The Anatolian Shepherd is a shepherd’s guard dog of ancient lineage, probably descended from the large hunting dogs existing in Mesopotamia. The breed has evolved over the ages to suit a specific set of circumstances. Of these the most formative are the climate – hot and very dry summers, very cold winters – the peoples’ life-style- settled, semi- and wholly nomad – and the work assigned to the dogs. They guard flocks travelling great distances on the Central Anatolian Plateau. They stay out whatever the weather may be. 1.
Combining its natural instincts with training, an Anatolian can be left to defend its flock from predators without human instruction. Depending on its location, the breed is used to protect sheep, goats and even fowl from predators. In Turkey these include wolves and bears and in Australia the breed is just as effective against foxes and wild dogs. 2.
Large, upstanding, tall, powerfully built, livestock guarding dog with broad, strong head and dense double coat. Must have size and stamina and capable of great speed. 1.
An Anatolian must be large, prevailing, with a deep chest and overall muscularity. It is powerfully built, with a broad, deep head, blunt profile and a thick neck. The breed is known for its coiled tail. The most common colour in the western world is fawn, with a black mask and ears; however, all colour variations are acceptable and are seen descending from the varying landraces of Turkey. 2.
IMPORTANT PROPORTIONS: Foreface slightly shorter than skull. 1.
Eyes are rather small in proportion to size of skull, set well apart, showing no haw. Golden to brown in colour according to coat colour. Eye rims black except in livers. 1.
Ears are medium sized, triangular in shape, rounded at tip, pendant with front edge close to cheek, higher when alert. 1.
Hair: Short or half-long, dense, with thick undercoat. Great variations in coat length according to climate. Longer and thicker on neck, shoulders and thighs. The coat tends to be longer in winter. 1.
Steady and bold without aggression, naturally independent, very intelligent and tractable. Proud and confident. Loyal and affectionate to owners, but wary of strangers when on duty. 1.
Deceptively aloof comes to mind when describing an Anatolian’s mannerisms, with its infamous crossed paws and closed eyes; but one would be imprudent to take this at face value. 2.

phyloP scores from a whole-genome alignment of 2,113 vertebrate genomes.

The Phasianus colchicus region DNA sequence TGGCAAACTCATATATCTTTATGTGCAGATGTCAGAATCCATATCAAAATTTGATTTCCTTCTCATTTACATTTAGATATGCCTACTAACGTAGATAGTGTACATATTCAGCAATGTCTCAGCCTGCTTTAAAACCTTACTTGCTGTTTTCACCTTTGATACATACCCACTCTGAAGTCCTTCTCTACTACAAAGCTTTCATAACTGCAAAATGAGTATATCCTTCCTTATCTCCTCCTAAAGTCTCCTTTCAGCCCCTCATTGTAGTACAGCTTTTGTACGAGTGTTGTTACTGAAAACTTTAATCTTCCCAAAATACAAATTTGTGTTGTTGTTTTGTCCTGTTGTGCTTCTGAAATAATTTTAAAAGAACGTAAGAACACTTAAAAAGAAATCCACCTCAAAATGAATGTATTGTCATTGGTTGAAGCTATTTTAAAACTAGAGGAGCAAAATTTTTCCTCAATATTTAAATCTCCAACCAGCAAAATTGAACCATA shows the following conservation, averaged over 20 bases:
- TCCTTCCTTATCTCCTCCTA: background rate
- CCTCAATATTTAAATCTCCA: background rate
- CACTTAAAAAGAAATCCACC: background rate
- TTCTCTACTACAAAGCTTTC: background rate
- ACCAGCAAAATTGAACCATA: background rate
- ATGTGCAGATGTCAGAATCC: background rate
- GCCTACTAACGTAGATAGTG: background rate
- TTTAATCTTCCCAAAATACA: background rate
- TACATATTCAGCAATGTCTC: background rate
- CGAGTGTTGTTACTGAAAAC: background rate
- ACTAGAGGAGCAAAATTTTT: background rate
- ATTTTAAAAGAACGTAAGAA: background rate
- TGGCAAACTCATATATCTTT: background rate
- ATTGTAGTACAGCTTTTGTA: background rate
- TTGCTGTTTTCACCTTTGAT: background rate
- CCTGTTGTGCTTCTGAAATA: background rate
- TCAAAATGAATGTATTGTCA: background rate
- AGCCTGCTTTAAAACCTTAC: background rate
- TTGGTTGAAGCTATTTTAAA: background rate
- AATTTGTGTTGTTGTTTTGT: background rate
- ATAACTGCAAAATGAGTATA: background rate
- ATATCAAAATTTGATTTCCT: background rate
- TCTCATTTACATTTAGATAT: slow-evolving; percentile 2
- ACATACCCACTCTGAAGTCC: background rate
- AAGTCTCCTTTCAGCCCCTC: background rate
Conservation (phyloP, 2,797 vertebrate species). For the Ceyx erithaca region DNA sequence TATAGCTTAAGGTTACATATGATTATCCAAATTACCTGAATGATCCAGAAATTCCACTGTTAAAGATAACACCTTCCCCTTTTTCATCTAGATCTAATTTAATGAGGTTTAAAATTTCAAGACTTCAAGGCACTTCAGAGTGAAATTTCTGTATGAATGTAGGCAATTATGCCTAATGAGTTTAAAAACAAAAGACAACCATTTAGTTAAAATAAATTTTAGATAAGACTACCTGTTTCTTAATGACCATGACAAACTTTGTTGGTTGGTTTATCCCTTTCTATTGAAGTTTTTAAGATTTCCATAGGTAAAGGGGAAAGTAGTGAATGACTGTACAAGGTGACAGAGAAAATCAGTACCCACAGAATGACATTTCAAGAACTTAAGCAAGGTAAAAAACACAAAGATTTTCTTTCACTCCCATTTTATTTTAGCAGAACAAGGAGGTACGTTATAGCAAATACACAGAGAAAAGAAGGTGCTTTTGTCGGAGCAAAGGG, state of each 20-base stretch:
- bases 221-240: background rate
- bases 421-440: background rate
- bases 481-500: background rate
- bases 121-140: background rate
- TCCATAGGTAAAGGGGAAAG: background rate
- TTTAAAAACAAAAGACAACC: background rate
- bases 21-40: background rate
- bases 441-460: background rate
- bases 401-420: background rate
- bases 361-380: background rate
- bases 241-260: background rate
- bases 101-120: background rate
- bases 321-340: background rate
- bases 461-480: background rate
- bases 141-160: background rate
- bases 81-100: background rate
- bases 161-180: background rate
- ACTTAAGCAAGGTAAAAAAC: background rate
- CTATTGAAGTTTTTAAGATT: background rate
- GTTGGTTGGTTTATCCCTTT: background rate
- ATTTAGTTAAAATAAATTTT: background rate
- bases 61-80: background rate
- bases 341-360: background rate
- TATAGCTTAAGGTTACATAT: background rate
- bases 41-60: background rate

An Anatolian, true to its heritage and origins, is generally a hardy, long-living dog, relatively free of endemic health issues. However, there have been incidences of hip dysplasia, entropian and hypothyroidism in the breed, so buyers need to be aware of these and seek evidence of appropriate health screening. 2.
Maintenance & Suitability
An Anatolian is not for the novice owner, and ideally should not be contained in suburban environments. It makes a wonderful family companion when integrated correctly and should have access to self-regulated exercise. 2.
Being a Giant Breed that grows rapidly, the Anatolian’s overall joint care in regards to weight, nutrition and exercise is imperative. 2.
The Anatolian is perceived to be a large eater, but in fact, is not. This is because the breed conserves its energy in watching meticulously, preparing for a ‘kill chase’. 2.
An Anatolian has a thick, dense double coat; that is, long guard hairs that are shed all year round, and a plush undercoat that is shed seasonally twice a year. Although it does not matt, regular brushing during sheds assists in keeping up appearances. The breed’s coat can vary in length, often indicative of climate; it does not require clipping and only few baths. 2.
Overall, the Anatolian Shepherd Dog is a loyal, devoted protector of its pack. 2.
References: 1. FCI Standrad No 331. 2. Ekin & Ash Esad
Now you know a little more about the Anatolian Shepherd Dog you may think that this is the dog for you. Before you make a decision, please make contact with the breed club or your state controlling body for purebred dogs and they will be able to give you more information about available puppies and also suggest dog shows where you can see the breed and speak to breeders. In this way you will gain a better perspective of the Anatolian Shepherd Dog and its needs and whether this breed would indeed suit your lifestyle.